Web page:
Anushka Asthana, education correspondent
Sunday June 10, 2007
The Observer

All national exams should be abolished for children under 16 because the stress caused by over-testing is poisoning attitudes towards education, according to an influential teaching body.

In a remarkable attack on the government's policy of rolling national testing of children from the age of seven, the General Teaching Council is calling for a 'fundamental and urgent review of the testing regime'. In a report it says exams are failing to improve standards, leaving pupils demotivated and stressed and encouraging bored teenagers to drop out of school.
....

I think it's interesting that this is coming from the GTC - a body set up by the government that almost no teacher i know thinks is relevant - it seems to spend most of its time berating teachers and disciplining them for a range of offences (some as hienous as taking kids to the beach on a school trip but not mentioning it on your risk assessment).

Even the GTC can see there is a problem but the governement response is that the tests are going to be kept because...parents like them!

Nonsense, most parents don't understand what they are and would probably be relieved if their children didn;t have to do them.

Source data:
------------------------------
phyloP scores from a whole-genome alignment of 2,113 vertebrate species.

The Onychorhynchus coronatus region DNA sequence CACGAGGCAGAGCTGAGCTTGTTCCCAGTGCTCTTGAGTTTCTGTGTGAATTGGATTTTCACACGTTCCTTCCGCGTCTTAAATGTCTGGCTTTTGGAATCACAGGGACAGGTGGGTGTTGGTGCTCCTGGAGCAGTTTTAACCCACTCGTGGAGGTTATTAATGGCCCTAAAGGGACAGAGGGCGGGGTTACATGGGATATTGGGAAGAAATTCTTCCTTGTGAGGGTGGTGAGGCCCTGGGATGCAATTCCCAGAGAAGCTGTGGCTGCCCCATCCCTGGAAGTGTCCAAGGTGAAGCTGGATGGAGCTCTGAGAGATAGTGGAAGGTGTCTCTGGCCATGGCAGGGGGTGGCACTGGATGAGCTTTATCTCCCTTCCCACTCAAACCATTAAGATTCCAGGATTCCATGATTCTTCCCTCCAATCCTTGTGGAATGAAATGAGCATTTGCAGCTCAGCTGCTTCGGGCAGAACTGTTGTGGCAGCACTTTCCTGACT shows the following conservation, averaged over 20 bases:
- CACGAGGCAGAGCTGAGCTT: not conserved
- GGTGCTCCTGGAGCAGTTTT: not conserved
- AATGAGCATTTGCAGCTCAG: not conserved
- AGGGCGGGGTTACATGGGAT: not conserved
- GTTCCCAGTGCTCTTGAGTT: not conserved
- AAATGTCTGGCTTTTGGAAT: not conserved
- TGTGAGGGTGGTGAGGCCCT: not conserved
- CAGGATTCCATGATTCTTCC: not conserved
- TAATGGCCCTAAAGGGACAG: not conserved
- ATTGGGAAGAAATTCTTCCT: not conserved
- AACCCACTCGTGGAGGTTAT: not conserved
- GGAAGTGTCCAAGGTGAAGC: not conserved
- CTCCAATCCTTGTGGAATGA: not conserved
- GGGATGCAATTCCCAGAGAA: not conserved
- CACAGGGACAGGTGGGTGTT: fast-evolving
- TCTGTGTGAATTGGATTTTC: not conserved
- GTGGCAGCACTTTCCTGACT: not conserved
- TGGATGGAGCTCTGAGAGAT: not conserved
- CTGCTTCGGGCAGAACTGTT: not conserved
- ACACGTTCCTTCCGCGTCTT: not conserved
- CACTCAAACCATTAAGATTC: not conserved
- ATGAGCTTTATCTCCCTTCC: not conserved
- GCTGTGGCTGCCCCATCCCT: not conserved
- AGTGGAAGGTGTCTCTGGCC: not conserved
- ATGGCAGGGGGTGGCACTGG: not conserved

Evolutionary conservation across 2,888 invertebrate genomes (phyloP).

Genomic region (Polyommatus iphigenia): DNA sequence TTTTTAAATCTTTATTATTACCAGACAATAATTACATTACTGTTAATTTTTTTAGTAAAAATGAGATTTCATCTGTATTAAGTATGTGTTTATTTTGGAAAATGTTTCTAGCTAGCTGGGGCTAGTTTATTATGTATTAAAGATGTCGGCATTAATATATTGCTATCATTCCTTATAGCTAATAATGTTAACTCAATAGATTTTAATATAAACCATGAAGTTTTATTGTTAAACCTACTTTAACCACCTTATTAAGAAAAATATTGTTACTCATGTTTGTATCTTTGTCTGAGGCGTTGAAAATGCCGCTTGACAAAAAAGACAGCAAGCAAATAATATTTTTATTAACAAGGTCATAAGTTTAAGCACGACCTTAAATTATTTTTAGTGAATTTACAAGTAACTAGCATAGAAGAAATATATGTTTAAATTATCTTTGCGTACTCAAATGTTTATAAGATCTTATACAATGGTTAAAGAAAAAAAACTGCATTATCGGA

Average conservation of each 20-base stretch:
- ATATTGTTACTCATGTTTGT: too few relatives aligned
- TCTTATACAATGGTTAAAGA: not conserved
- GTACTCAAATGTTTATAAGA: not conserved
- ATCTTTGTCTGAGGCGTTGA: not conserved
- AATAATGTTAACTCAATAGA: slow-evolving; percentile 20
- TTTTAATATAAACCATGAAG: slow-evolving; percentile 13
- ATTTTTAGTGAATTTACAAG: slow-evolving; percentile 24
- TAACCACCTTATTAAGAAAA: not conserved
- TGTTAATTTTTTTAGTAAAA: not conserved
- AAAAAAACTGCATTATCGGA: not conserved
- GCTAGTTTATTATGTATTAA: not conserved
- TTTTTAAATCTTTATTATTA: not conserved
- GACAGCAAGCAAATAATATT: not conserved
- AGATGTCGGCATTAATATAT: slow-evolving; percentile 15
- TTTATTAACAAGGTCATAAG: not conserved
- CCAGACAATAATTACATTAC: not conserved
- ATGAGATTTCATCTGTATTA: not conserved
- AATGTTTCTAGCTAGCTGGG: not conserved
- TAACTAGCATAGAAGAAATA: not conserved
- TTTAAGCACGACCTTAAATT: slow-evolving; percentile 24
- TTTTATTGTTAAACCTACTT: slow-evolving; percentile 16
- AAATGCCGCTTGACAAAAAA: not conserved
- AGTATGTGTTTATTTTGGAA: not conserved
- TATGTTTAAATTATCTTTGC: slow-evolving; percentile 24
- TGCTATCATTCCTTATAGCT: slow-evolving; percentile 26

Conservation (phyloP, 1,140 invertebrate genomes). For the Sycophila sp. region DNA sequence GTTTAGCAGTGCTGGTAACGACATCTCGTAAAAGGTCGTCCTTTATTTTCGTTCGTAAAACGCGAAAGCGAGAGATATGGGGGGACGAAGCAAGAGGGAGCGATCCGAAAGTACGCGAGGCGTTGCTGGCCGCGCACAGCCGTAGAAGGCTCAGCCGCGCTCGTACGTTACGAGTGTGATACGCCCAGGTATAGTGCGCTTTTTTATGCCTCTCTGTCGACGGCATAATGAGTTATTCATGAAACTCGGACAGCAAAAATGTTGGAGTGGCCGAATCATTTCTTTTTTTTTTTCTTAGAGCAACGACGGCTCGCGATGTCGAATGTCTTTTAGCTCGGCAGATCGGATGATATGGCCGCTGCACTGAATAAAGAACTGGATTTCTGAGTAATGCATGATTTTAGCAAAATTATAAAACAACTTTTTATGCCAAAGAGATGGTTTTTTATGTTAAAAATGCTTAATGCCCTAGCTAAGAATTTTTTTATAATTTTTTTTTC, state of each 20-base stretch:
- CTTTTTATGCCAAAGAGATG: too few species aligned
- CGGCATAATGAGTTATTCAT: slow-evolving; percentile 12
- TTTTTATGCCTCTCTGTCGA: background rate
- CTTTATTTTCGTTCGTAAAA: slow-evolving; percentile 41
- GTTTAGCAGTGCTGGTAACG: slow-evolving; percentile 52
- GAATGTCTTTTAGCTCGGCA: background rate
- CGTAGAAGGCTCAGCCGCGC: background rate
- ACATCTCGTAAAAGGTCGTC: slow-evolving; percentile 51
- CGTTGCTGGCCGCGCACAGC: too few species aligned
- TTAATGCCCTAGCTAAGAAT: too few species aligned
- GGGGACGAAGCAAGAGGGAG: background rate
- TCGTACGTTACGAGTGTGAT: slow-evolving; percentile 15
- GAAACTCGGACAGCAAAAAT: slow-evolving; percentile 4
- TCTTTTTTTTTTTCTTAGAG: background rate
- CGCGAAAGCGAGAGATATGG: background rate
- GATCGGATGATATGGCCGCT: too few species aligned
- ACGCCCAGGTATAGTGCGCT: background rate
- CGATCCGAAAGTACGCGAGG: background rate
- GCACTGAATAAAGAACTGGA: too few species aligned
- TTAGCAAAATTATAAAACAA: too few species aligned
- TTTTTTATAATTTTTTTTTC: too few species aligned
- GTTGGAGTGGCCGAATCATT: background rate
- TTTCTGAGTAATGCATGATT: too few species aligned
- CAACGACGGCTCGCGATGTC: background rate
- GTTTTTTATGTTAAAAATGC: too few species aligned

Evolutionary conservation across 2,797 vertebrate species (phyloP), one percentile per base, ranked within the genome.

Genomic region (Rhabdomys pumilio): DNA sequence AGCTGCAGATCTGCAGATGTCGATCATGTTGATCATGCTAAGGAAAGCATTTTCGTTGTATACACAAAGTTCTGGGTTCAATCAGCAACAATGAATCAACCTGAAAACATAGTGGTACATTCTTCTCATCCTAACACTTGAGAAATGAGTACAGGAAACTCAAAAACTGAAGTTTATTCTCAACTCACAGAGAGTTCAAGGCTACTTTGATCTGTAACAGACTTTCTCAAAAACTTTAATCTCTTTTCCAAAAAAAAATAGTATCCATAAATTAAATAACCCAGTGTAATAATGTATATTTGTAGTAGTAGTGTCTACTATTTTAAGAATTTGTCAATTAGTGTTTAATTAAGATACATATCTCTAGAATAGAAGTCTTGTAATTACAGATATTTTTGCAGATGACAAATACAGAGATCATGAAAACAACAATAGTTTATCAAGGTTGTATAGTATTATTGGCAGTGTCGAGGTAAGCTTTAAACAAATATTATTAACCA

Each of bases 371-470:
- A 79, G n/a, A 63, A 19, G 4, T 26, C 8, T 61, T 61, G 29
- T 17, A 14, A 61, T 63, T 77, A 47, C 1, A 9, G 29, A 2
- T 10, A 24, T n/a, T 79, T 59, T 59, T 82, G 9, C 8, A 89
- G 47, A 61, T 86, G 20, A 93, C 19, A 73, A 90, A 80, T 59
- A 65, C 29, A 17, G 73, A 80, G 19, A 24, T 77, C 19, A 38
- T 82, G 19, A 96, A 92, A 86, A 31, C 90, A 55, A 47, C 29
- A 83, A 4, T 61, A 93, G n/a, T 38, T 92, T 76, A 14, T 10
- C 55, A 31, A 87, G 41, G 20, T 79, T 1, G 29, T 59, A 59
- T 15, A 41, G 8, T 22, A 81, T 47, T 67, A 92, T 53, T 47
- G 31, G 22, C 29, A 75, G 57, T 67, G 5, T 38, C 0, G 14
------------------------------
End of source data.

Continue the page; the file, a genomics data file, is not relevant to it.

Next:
When the GTC starts criticising the government :eek:

mixed_biscuits
12-06-2007, 11:14 AM
I think the pre-16 SATs tests are quite useful:

- As a dependable assessment tool for teachers, especially if students have suddenly turned up from other schools.

- As a way of holding teachers accountable if a particular child regresses (teacher assessment could mask this) or identifying teaching that is working particularly well.

- To ensure that the entire syllabus is treated and that teachers do not avoid topics that they find dull or difficult to cover (this especially applies to primary school, where some teachers would happily dump tricky things like fractions or unpleasant things like PE in winter if not for the National Curriculum)

- To give children practice for 'more important' tests - working under time pressure; keeping concentration levels up; checking work thoroughly.

- To allow children to prove themselves - especially if they find it hard to work diligently every lesson but have talent.

- To correct some of the bias in teachers' own assessments. Children armed with airs and graces are over-rated; troublesome students are under-rated - largely because the former make their successes more obvious to the teacher.